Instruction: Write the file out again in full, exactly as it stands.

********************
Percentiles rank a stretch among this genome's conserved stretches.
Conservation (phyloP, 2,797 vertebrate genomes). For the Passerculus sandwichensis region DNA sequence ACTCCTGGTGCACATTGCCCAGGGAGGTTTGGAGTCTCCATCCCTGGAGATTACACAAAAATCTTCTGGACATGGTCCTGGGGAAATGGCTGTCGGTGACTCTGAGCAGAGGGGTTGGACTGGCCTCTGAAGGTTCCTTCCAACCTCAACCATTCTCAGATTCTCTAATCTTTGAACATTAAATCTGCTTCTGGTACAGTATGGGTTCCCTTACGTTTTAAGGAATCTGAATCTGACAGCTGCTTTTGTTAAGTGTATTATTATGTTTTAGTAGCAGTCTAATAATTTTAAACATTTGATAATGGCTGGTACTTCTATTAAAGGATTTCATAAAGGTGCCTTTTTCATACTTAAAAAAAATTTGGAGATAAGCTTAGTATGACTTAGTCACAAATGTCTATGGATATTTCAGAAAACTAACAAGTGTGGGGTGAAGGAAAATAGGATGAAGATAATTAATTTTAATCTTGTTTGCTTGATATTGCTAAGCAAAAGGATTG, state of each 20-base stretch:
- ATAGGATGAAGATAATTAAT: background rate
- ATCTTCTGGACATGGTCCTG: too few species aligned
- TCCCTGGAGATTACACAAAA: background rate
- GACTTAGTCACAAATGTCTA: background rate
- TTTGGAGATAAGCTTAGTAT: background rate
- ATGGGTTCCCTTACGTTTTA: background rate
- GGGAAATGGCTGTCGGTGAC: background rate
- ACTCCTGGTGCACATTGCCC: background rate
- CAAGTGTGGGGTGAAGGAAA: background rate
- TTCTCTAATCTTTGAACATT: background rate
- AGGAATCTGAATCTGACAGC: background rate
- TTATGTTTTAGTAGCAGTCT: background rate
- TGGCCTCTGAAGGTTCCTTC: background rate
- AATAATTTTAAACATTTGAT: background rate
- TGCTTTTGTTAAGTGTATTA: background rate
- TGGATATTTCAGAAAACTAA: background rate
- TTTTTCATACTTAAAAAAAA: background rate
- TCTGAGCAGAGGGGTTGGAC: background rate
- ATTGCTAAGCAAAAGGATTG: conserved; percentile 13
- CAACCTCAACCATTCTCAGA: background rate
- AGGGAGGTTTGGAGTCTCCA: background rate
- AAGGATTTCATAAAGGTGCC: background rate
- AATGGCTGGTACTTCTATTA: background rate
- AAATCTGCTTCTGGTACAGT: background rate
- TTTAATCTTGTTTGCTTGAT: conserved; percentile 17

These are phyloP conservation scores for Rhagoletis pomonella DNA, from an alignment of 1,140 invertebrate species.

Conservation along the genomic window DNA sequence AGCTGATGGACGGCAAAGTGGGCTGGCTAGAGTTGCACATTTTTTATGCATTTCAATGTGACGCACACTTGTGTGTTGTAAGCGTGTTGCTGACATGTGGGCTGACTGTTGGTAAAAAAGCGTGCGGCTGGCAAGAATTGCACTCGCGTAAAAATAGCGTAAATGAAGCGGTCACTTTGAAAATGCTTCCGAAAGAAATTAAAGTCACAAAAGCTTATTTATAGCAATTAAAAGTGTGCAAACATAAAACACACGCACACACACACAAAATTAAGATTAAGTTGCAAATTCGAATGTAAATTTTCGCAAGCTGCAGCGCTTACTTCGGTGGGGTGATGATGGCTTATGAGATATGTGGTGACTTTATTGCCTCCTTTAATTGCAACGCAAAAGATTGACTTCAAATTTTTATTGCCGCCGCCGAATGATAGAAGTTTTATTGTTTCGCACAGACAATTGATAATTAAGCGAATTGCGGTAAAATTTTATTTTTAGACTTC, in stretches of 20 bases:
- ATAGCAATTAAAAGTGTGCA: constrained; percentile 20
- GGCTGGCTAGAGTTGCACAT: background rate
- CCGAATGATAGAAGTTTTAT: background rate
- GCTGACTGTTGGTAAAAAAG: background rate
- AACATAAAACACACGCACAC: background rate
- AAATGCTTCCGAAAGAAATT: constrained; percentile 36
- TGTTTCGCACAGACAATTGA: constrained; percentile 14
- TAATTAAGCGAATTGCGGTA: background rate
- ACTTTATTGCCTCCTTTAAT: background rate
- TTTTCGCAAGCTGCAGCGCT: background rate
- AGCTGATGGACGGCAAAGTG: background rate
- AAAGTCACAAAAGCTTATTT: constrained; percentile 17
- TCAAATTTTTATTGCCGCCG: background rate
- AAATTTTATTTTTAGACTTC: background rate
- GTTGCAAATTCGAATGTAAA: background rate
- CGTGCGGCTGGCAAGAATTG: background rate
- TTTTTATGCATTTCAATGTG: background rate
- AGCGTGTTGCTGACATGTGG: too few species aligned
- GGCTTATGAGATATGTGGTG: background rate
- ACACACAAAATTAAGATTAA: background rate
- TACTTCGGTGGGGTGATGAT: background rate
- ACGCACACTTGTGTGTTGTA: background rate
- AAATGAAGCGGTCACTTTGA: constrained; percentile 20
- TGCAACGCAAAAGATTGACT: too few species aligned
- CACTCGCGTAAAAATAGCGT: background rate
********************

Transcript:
Percentiles rank a stretch among this genome's conserved stretches.
Conservation (phyloP, 2,797 vertebrate genomes). For the Passerculus sandwichensis region DNA sequence ACTCCTGGTGCACATTGCCCAGGGAGGTTTGGAGTCTCCATCCCTGGAGATTACACAAAAATCTTCTGGACATGGTCCTGGGGAAATGGCTGTCGGTGACTCTGAGCAGAGGGGTTGGACTGGCCTCTGAAGGTTCCTTCCAACCTCAACCATTCTCAGATTCTCTAATCTTTGAACATTAAATCTGCTTCTGGTACAGTATGGGTTCCCTTACGTTTTAAGGAATCTGAATCTGACAGCTGCTTTTGTTAAGTGTATTATTATGTTTTAGTAGCAGTCTAATAATTTTAAACATTTGATAATGGCTGGTACTTCTATTAAAGGATTTCATAAAGGTGCCTTTTTCATACTTAAAAAAAATTTGGAGATAAGCTTAGTATGACTTAGTCACAAATGTCTATGGATATTTCAGAAAACTAACAAGTGTGGGGTGAAGGAAAATAGGATGAAGATAATTAATTTTAATCTTGTTTGCTTGATATTGCTAAGCAAAAGGATTG, state of each 20-base stretch:
- ATAGGATGAAGATAATTAAT: background rate
- ATCTTCTGGACATGGTCCTG: too few species aligned
- TCCCTGGAGATTACACAAAA: background rate
- GACTTAGTCACAAATGTCTA: background rate
- TTTGGAGATAAGCTTAGTAT: background rate
- ATGGGTTCCCTTACGTTTTA: background rate
- GGGAAATGGCTGTCGGTGAC: background rate
- ACTCCTGGTGCACATTGCCC: background rate
- CAAGTGTGGGGTGAAGGAAA: background rate
- TTCTCTAATCTTTGAACATT: background rate
- AGGAATCTGAATCTGACAGC: background rate
- TTATGTTTTAGTAGCAGTCT: background rate
- TGGCCTCTGAAGGTTCCTTC: background rate
- AATAATTTTAAACATTTGAT: background rate
- TGCTTTTGTTAAGTGTATTA: background rate
- TGGATATTTCAGAAAACTAA: background rate
- TTTTTCATACTTAAAAAAAA: background rate
- TCTGAGCAGAGGGGTTGGAC: background rate
- ATTGCTAAGCAAAAGGATTG: conserved; percentile 13
- CAACCTCAACCATTCTCAGA: background rate
- AGGGAGGTTTGGAGTCTCCA: background rate
- AAGGATTTCATAAAGGTGCC: background rate
- AATGGCTGGTACTTCTATTA: background rate
- AAATCTGCTTCTGGTACAGT: background rate
- TTTAATCTTGTTTGCTTGAT: conserved; percentile 17

These are phyloP conservation scores for Rhagoletis pomonella DNA, from an alignment of 1,140 invertebrate species.

Conservation along the genomic window DNA sequence AGCTGATGGACGGCAAAGTGGGCTGGCTAGAGTTGCACATTTTTTATGCATTTCAATGTGACGCACACTTGTGTGTTGTAAGCGTGTTGCTGACATGTGGGCTGACTGTTGGTAAAAAAGCGTGCGGCTGGCAAGAATTGCACTCGCGTAAAAATAGCGTAAATGAAGCGGTCACTTTGAAAATGCTTCCGAAAGAAATTAAAGTCACAAAAGCTTATTTATAGCAATTAAAAGTGTGCAAACATAAAACACACGCACACACACACAAAATTAAGATTAAGTTGCAAATTCGAATGTAAATTTTCGCAAGCTGCAGCGCTTACTTCGGTGGGGTGATGATGGCTTATGAGATATGTGGTGACTTTATTGCCTCCTTTAATTGCAACGCAAAAGATTGACTTCAAATTTTTATTGCCGCCGCCGAATGATAGAAGTTTTATTGTTTCGCACAGACAATTGATAATTAAGCGAATTGCGGTAAAATTTTATTTTTAGACTTC, in stretches of 20 bases:
- ATAGCAATTAAAAGTGTGCA: constrained; percentile 20
- GGCTGGCTAGAGTTGCACAT: background rate
- CCGAATGATAGAAGTTTTAT: background rate
- GCTGACTGTTGGTAAAAAAG: background rate
- AACATAAAACACACGCACAC: background rate
- AAATGCTTCCGAAAGAAATT: constrained; percentile 36
- TGTTTCGCACAGACAATTGA: constrained; percentile 14
- TAATTAAGCGAATTGCGGTA: background rate
- ACTTTATTGCCTCCTTTAAT: background rate
- TTTTCGCAAGCTGCAGCGCT: background rate
- AGCTGATGGACGGCAAAGTG: background rate
- AAAGTCACAAAAGCTTATTT: constrained; percentile 17
- TCAAATTTTTATTGCCGCCG: background rate
- AAATTTTATTTTTAGACTTC: background rate
- GTTGCAAATTCGAATGTAAA: background rate
- CGTGCGGCTGGCAAGAATTG: background rate
- TTTTTATGCATTTCAATGTG: background rate
- AGCGTGTTGCTGACATGTGG: too few species aligned
- GGCTTATGAGATATGTGGTG: background rate
- ACACACAAAATTAAGATTAA: background rate
- TACTTCGGTGGGGTGATGAT: background rate
- ACGCACACTTGTGTGTTGTA: background rate
- AAATGAAGCGGTCACTTTGA: constrained; percentile 20
- TGCAACGCAAAAGATTGACT: too few species aligned
- CACTCGCGTAAAAATAGCGT: background rate